Will Waivers Protect Against Liability for Gross Negligence and Other Extreme Actions?

This article was taken from Waivers & Releases of Liability 7th ed. and updated for SportWaiver.com. Click SportWaiver for a limited time special price on the book.

By Doyice Cotten

Waivers are now enforceable and can protect the service provider from liability for ordinary negligence in almost every state. However, courts in most states generally hold that waivers intended to protect against gross negligence, reckless conduct, willful or wanton conduct, and intentional acts are against public policy.  Consequently, courts in almost all states refuse to enforce waivers attempting to protect a provider from such extreme acts.

Ordinary negligence has been described as the failure to act as a reasonably prudent professional would act under the circumstances. It is sometimes said to be the failure to use the care that a prudent or careful person would use. It is generally felt to involve carelessness or inattention on the part of the responsible party. Gross negligence and the other terms generally refer to more extreme acts. For instance, some describe gross negligence as the failure to use the care that even a careless person would use. Definitions of each of these terms generally include a “conscious indifference” to the risk or danger present and the decision to proceed in the face the virtual certainty of injury to another party.

States Enforcing Waivers for Extreme Actions

There are exceptions to this rule as some states do seem to enforce such waivers so long as the waiver specifies that gross or reckless conduct is intended. Five states seem to enforce waivers for gross

States that Have Enforced Waivers for Acts Exceeding Ordinary Negligence[1]

States Enforcing Waivers

in at Least One Case

For Gross Negligence

States that have Enforced

Waivers for Reckless

or Intentional Acts

Florida          Illinois

Kentucky      N. Carolina

Pennsylvania

West Virginia

negligence and two enforce them for reckless or intentional acts as well. (Barber v. Eastern Karting Co., 1996)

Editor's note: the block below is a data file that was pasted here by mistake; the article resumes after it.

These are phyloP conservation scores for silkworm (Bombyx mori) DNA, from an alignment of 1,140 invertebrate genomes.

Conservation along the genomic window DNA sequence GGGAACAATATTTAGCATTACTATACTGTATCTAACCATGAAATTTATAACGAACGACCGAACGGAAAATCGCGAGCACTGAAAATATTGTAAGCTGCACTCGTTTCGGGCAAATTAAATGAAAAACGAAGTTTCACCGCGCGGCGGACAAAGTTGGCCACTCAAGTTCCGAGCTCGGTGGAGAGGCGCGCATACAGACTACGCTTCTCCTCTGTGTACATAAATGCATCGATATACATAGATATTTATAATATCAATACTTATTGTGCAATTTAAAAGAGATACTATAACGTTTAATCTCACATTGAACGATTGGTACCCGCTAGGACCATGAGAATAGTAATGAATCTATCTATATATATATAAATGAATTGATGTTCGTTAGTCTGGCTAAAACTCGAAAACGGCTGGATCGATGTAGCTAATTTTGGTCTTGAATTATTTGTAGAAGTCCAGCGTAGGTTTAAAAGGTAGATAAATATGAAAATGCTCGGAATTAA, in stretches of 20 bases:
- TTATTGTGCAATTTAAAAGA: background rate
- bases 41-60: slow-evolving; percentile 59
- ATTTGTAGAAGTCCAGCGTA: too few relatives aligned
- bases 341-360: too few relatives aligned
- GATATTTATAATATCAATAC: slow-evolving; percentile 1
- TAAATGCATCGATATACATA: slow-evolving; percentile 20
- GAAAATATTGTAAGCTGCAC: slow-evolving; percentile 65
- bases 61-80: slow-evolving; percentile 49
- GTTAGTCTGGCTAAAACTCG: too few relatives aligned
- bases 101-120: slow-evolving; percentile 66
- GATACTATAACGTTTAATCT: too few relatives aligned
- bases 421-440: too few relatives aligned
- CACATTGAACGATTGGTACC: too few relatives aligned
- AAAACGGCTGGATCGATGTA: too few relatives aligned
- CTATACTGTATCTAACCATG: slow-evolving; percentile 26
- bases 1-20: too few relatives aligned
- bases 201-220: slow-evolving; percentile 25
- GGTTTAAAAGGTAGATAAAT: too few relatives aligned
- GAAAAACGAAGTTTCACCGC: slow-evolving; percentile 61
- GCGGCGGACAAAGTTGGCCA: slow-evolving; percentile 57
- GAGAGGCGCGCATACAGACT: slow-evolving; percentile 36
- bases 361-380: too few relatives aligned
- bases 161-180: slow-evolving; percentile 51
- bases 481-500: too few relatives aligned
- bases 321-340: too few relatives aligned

For professionals in the recreation, fitness, or sport industries, it is often difficult to distinguish between ordinary negligence and extreme forms of negligence.  Common definitions are usually of little practical help; however, the following cases provide good examples of extreme negligence.

Providers were found grossly negligent in a Massachusetts triathlon case. (Lautieri v. Bae, 2003) In the bicycling leg of a triathlon, the race director failed to heed a number of industry safety standards regarding intersections – leaving the intersection at which the incident occurred 1) open to automobile traffic; 2) uncontrolled by police or volunteers; 3) with no warning signage for contestants or drivers; and 4) unmonitored.

In a California case (Martinez v. Swartzbaugh, 2002), a lady was a successful bidder in a silent auction for a “ride around” as a passenger in a McLaren racecar.  The “ride around” was to consist of a few leisurely laps around the track.  Without warning, the driver suddenly accelerated to 140 mph while neither the driver nor the passenger had a helmet, seat belt, or other safety device.  On the second lap, the driver then lost control of the car and crashed, causing serious injuries to the passenger.  There was sufficient evidence to give rise to a triable issue of fact as to whether the action was grossly negligent. The reader can easily see that these acts far exceed the common acts of ordinary negligence such as failure to inspect a piece of equipment, failing to properly match a rider to an appropriate horse, or improperly adjusting ski bindings.

In addition, a recent Alabama case clearly illustrates the unenforceability of a waiver for an intentional act.  A woman who got a tattoo on her breast sued for invasion of privacy when the artist published a photograph in a magazine.(Minnifield v. Ashcraft, 2004)  The plaintiff had signed a waiver, however, the court held that it was against public policy to enforce a waiver for an intentional act.

Conclusion

Waivers can protect against ordinary negligence in almost every state. Waivers intended to protect against extreme forms of negligence have been effective in very few states and there is no guarantee they will be enforced again in those states. If the reader wants to attempt to be protected against liability for extreme actions, be certain to include the appropriate term within the waiver. A better solution, however, would be to initiate a risk management program and reduce the likelihood of both negligence and extreme actions – thereby reducing injuries and lawsuits.


[1] Theis v. J & J racing Promotions, (Fla. 1990); Borden v. Phillips, (Fla. 2000); Maness v. Santa Fe Park Enterprises, Inc., (Ill. 1998); Donegan v. Beech Bend Raceway Park, Inc., (Ky., 1990); Couglin v. T.M.H. International Attractions, Inc., (Ky.,1995); Valeo v. Pocono International Raceway, (Pa., 1985); Nicholson v. Mount Airy Lodge, Inc., (Pa.,1997); Mandell v. Ski Shawnee, Pa., 2007); Barber v. Eastern Karting Co., (W.Va. law, 1996);  Brown v. Robbins, (N.C., 2007).